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Ohio should plan now for the Nov. 3 election

The faux pas that snowballed into chaos, confusion and last-minute changes for voters during this year’s all-mail primary election must be avoided well before the November general election.

If there is any inkling that the COVID-19 pandemic and social-distancing issues still might exist in November — and it appears there is — Ohio’s governor, secretary of state and especially legislators in Columbus must start acting now, months in advance, to make necessary changes to the November voting process.

We previously have argued in this space that it was the Ohio Legislature that erred by hastily drawing up plans for the election after Gov. Mike DeWine and Ohio Department of Health Director Dr. Amy Acton canceled the in-person election just hours before polls were scheduled to open in March due to fears of the health pandemic.

The resulting election was rushed and cumbersome, creating obstacles of time limitations and disorganization for local boards of elections. The all-mail primary still is wrapping up as local boards of elections await the arrival of outstanding ballots in the next few days that still must be counted before final results are certified.

The confusing back-and-forth between voters and boards of elections likely contributed to the horribly low voter turnout.

You have to wonder if it would have been preferable for Ohio Secretary of State Frank LaRose to send applications for a ballot to every registered voter. You will probably recall that instead, LaRose sent postcards to every registered voter inviting them to either print an application for a ballot and mail it in, request an application online or send a written request to the board of elections. As of Monday — one day before all-mail “election day” — many voters still had not received their ballots. That prompted yet another last-minute decision to allow voters who had applied but still were waiting to go to their board of elections to cast a provisional ballot. We wonder how many voters didn’t know about this option implemented again hours before “election day” and missed their opportunity to vote.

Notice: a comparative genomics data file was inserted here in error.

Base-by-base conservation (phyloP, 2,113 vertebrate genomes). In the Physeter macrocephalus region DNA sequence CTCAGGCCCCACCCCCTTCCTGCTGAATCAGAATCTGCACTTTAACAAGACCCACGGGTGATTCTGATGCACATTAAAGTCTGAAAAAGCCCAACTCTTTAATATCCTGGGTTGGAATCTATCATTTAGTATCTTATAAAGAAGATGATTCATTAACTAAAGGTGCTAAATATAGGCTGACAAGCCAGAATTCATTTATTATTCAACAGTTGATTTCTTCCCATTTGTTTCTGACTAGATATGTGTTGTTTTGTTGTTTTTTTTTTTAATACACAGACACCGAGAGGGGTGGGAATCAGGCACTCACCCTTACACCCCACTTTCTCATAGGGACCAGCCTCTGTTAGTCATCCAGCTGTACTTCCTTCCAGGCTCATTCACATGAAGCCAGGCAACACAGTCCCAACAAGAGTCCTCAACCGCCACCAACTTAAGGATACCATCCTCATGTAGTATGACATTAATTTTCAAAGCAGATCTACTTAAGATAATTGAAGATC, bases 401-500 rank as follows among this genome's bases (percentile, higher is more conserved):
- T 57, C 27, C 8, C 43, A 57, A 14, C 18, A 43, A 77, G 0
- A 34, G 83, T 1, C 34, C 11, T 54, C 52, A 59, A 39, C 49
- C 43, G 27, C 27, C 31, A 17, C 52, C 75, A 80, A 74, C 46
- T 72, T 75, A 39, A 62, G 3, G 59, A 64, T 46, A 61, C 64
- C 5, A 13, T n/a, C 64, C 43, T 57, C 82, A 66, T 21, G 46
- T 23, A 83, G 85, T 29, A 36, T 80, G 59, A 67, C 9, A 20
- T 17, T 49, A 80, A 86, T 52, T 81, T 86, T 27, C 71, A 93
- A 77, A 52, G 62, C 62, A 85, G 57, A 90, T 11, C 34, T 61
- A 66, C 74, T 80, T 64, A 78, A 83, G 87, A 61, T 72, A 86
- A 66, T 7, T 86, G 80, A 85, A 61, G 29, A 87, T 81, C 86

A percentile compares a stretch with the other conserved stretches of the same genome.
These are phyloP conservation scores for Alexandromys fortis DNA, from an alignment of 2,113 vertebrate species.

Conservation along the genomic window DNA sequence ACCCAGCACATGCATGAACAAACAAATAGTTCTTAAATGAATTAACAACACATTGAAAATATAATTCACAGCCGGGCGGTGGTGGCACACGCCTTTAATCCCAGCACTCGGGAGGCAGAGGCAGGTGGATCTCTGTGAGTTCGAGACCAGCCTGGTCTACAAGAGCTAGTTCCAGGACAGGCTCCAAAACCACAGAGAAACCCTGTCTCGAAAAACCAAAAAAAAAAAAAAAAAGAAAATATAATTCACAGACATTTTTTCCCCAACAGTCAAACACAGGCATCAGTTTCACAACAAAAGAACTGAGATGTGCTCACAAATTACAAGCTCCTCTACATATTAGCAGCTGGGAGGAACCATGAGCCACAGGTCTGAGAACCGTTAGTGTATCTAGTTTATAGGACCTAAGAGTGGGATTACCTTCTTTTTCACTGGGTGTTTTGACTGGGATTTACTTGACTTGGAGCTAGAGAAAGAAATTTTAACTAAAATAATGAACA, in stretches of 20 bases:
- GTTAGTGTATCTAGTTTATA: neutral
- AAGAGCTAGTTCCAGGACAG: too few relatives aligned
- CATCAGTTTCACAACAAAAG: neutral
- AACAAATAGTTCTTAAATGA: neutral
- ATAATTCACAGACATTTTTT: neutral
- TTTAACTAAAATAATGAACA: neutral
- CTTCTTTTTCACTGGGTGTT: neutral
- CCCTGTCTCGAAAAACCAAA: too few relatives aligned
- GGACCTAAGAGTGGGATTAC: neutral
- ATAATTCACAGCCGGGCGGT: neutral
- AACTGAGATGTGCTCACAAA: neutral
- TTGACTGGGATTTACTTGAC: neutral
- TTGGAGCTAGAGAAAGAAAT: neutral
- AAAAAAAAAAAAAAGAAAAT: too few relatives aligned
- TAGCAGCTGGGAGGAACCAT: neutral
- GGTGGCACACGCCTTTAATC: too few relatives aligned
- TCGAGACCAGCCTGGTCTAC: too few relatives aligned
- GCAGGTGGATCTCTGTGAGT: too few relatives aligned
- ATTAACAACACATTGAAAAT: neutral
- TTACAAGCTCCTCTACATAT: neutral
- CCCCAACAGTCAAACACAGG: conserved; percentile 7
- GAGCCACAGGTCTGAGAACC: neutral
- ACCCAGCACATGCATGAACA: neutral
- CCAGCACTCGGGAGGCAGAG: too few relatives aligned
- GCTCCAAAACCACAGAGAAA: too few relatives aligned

Michele Lepore-Hagan, D-Youngstown, said she already is putting together a draft of House Bill 560 that, if passed, could create a universal vote-by-mail system for Ohio. Simplicity, she said, must be key to distributing the ballots and encouraging people to vote. Details of her bill still are being worked out, but we agree that simplicity is crucial.

We are pleased to see legislative discussions starting early, and we encourage them to continue at a rapid pace.

The upcoming November general election with the presidential race is certain to draw a large turnout. There will be no room for last-minute confusion like what existed in the primary.

In times of crisis, Ohio voters deserve to know their democracy remains sound. To avoid repeating the errors brought about by rushed, poor planning of the primary election process, we must not delay. It must be handled with better organization and professionalism

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